Discuss some of your methods for designing your online course. How did organization and design impact the quality of your course?

When I design a course I focus on four main things:

  1. Alignment of objectives, course content, learning activities and assessments
  2. Opportunities for peer feedback and interaction
  3. Opportunities to interact with the instructor
  4. Consistency from week to week and assignment to assignment

Typically I create both a content roadmap and communications plan for the course.

The content roadmap helps me get an overview of how the content, learning activities, and assignments fit together and helps me determine the best sequencing for the course.

The communications plan helps me visualize the overall participation workload, the points at which students become interdependent for completing assignments, and the ways in which I plan to interact with the students.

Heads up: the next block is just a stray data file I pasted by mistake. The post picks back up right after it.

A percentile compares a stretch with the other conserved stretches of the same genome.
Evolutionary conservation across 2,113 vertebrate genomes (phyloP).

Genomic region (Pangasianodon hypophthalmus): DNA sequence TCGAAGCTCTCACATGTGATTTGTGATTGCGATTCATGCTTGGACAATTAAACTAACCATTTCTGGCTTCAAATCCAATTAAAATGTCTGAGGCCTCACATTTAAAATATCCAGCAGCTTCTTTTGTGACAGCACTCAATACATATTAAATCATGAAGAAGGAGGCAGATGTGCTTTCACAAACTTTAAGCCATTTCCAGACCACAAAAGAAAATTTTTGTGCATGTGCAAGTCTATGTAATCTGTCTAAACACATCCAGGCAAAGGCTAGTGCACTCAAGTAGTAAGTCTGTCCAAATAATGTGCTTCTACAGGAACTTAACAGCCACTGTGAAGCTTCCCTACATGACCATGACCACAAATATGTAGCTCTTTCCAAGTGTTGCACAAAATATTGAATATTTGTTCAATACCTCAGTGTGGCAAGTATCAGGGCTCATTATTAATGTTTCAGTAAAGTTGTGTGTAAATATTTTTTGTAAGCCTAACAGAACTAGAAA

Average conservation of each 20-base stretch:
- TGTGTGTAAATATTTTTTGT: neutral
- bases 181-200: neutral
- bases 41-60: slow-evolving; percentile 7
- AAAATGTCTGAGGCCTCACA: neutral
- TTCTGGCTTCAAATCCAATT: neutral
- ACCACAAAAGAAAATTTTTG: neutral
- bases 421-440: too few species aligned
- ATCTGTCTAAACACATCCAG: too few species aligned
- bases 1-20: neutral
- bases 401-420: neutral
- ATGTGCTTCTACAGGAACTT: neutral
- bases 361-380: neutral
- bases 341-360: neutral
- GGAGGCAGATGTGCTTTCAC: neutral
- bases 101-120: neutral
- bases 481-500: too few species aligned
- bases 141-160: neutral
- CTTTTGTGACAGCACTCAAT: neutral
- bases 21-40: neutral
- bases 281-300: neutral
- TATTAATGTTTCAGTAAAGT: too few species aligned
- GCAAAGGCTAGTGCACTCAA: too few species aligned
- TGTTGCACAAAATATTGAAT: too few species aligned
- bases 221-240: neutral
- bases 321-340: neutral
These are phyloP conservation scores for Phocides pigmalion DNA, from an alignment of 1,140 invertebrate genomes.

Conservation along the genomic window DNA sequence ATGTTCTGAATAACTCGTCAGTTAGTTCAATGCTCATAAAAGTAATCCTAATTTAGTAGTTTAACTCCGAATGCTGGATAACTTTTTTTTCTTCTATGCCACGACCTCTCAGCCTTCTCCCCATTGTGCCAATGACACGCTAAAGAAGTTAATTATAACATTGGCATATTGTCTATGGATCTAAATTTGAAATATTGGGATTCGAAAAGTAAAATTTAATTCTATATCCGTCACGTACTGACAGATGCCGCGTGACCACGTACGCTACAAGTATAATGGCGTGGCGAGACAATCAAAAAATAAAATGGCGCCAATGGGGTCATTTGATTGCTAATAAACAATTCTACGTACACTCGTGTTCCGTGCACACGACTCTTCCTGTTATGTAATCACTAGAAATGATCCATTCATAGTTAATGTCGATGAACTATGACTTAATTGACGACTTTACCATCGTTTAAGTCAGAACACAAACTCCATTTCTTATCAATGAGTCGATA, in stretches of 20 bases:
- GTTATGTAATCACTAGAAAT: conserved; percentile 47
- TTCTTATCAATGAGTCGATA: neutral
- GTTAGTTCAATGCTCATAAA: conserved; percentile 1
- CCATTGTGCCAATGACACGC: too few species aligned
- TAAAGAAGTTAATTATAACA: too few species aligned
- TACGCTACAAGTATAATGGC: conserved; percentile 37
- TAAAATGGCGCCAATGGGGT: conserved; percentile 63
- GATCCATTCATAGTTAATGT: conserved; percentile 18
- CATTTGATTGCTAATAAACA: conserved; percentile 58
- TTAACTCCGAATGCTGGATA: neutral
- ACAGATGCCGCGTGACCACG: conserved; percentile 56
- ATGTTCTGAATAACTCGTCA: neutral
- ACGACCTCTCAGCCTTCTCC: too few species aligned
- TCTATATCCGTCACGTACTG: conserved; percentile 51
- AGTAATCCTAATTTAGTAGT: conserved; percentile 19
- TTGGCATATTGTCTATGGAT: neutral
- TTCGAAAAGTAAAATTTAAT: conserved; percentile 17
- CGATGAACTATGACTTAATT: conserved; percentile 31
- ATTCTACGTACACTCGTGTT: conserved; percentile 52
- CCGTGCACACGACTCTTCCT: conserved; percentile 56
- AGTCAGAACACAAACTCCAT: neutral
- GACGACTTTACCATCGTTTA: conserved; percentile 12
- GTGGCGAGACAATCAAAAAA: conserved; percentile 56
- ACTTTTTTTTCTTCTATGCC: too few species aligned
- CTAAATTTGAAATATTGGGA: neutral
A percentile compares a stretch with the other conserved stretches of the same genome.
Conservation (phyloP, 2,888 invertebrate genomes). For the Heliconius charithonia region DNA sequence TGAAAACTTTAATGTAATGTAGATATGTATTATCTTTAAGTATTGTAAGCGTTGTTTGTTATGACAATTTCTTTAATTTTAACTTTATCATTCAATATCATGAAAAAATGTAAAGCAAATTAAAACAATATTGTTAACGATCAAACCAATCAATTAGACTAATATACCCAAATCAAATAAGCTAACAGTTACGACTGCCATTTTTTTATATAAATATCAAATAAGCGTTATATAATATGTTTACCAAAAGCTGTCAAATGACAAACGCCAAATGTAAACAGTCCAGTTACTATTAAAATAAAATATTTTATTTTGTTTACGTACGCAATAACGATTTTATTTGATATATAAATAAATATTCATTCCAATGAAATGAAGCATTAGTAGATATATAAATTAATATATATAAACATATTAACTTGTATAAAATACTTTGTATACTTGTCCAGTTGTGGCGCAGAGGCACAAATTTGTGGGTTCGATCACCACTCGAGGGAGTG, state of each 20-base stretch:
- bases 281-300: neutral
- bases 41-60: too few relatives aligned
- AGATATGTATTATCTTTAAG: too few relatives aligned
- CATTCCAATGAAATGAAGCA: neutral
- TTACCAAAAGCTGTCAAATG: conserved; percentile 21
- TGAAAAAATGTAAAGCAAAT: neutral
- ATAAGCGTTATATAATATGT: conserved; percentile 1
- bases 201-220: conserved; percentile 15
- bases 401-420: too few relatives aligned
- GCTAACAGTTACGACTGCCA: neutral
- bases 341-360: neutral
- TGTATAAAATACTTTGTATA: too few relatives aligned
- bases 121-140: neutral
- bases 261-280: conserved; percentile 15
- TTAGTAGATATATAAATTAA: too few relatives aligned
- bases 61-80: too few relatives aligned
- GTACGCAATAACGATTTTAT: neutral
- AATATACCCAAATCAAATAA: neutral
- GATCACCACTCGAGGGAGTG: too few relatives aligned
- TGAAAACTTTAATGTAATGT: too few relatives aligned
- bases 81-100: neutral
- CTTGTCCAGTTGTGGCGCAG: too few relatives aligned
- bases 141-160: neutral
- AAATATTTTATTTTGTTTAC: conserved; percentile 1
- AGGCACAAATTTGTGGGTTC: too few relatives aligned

In the Mobile Learning course, for example, I included:

  • weekly announcements
  • weekly discussions for most weeks of the course
  • bi-weekly synchronous sessions
  • student contributed “tech smackdowns” during some of the bi-weekly sessions
  • personalized pulse-check emails at the 1/3 and 2/3 points
  • peer critiques using VoiceThread

The key is to find the right amount of interaction and communication, knowing that students will desire and take advantage of it to varying extents and that it has be manageable or it cannot be sustained.

There’s also a small bit of my courses that I consider to be designed for serendipity or intentionally undesigned. I find this to be particularly important when teaching adult learners. In other words, I want to be prepared to incorporate my students’ interests and experiences, events and opportunities that arise, and current events into the class experience to keep it as up-to-date and relevant as possible. That intentionally undersigned element also keeps the course really interesting for me each time I teach it.

Did the design process cause you to rethink any strategies in your other classes?

Every course design and teaching experience influences the subsequent ones, whether face-to-face or online.